A Mental Health Podcast

I have two people that will become contributors once I get all my ducks in a row for this project. Both have experience in mental health. One of these two mental health advocates has experienced differently from mine. One is a bit younger with varying mental illnesses, including PTSD, that she deals with daily. The other, he is the man whom I am ghostwriting his book, is much older but also has some fantastic experiences that significantly differ from my own, including getting off benzodiazepines, which is a tremendous story. It will have guests, and I have big plans for this project in 2020.

Growing The Bipolar Writer Brand

Building my brand is going to be a fun project, and again, it comes down to if I can launch my Patreon account with enthusiasm. I am thinking t-shirts, coffee mugs, and maybe even one-day hoodies that show inspirational things alongside my brand The Bipolar Writer.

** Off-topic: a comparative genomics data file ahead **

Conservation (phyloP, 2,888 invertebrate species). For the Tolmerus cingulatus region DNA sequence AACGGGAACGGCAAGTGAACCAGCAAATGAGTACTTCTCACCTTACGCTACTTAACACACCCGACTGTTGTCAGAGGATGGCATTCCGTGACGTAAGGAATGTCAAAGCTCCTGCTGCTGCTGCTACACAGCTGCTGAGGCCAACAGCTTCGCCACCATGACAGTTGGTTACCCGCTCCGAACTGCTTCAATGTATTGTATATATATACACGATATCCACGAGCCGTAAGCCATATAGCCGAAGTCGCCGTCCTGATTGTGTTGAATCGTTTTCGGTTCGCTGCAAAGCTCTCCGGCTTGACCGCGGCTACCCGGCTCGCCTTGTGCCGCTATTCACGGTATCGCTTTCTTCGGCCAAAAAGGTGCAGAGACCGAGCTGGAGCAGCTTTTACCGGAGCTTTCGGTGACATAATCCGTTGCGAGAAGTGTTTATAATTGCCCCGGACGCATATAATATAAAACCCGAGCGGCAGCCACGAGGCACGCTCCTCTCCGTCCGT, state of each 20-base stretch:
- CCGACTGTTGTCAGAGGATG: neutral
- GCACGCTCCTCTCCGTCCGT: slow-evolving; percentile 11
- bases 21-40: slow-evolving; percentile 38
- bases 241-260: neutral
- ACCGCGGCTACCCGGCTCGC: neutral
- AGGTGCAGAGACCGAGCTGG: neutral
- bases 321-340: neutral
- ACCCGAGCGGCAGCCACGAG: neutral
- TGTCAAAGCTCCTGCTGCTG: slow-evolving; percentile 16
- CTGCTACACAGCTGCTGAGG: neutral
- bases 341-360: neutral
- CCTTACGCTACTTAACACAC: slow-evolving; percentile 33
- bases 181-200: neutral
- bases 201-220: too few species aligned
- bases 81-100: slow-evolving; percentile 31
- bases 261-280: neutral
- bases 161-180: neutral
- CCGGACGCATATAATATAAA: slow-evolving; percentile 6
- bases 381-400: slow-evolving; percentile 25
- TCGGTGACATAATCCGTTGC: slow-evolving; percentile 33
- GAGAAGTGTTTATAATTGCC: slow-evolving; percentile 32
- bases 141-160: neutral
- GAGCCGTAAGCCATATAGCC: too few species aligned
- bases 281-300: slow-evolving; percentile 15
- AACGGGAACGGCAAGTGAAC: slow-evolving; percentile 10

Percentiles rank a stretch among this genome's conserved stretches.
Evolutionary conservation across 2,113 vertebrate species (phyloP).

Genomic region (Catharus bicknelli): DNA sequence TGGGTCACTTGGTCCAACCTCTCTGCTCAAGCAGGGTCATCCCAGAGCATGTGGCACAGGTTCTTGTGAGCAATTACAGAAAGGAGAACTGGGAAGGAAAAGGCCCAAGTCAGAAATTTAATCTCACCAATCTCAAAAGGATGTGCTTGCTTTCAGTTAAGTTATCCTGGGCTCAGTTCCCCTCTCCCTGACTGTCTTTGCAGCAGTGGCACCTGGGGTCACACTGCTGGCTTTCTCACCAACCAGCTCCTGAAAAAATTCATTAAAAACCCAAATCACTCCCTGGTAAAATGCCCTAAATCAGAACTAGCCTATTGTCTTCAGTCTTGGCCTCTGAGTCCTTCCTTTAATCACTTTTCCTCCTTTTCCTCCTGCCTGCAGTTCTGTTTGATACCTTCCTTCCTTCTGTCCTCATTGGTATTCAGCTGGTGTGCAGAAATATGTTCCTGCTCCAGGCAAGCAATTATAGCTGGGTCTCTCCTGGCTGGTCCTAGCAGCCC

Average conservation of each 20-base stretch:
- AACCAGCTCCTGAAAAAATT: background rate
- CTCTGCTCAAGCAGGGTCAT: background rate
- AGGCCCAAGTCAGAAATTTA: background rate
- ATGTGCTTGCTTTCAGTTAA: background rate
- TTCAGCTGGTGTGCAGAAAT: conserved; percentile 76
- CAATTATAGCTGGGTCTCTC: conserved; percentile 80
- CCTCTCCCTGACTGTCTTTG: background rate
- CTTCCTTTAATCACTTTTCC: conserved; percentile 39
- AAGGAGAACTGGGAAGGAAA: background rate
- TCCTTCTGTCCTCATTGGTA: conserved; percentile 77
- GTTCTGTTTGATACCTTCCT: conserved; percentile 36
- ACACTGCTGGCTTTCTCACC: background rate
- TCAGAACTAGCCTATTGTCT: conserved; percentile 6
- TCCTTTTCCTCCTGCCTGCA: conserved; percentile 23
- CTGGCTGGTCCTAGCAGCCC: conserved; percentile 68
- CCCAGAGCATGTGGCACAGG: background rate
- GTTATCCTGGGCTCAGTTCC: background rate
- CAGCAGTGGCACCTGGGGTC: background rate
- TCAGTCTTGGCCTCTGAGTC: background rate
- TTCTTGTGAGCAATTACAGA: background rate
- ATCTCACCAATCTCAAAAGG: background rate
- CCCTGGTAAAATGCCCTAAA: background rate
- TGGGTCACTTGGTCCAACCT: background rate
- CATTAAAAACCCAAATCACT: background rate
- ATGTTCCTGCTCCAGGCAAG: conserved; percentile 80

I wanted to share all of this because this is the year where I take everything to the next level. My followers are so important not just to me, but to the contributor writers that call this place home. I want to show the world what a community such as ours is capable of doing amazing things. That the support and understanding that I have experienced is the best. We need to change the stigma of mental health together!

Stay strong in the fight.

Always Keep Fighting

James

Please if you can, Become a Patron!

If You Ever Need help

The idea of sharing my number is not the first time I have done this, but I wanted to double down on my recent renewal of being more of a committed mental health advocate.

If you ever need someone who will help you through a tough time in your life, I hope to be that person, because it is important to me to be accessible to the readers of this blog.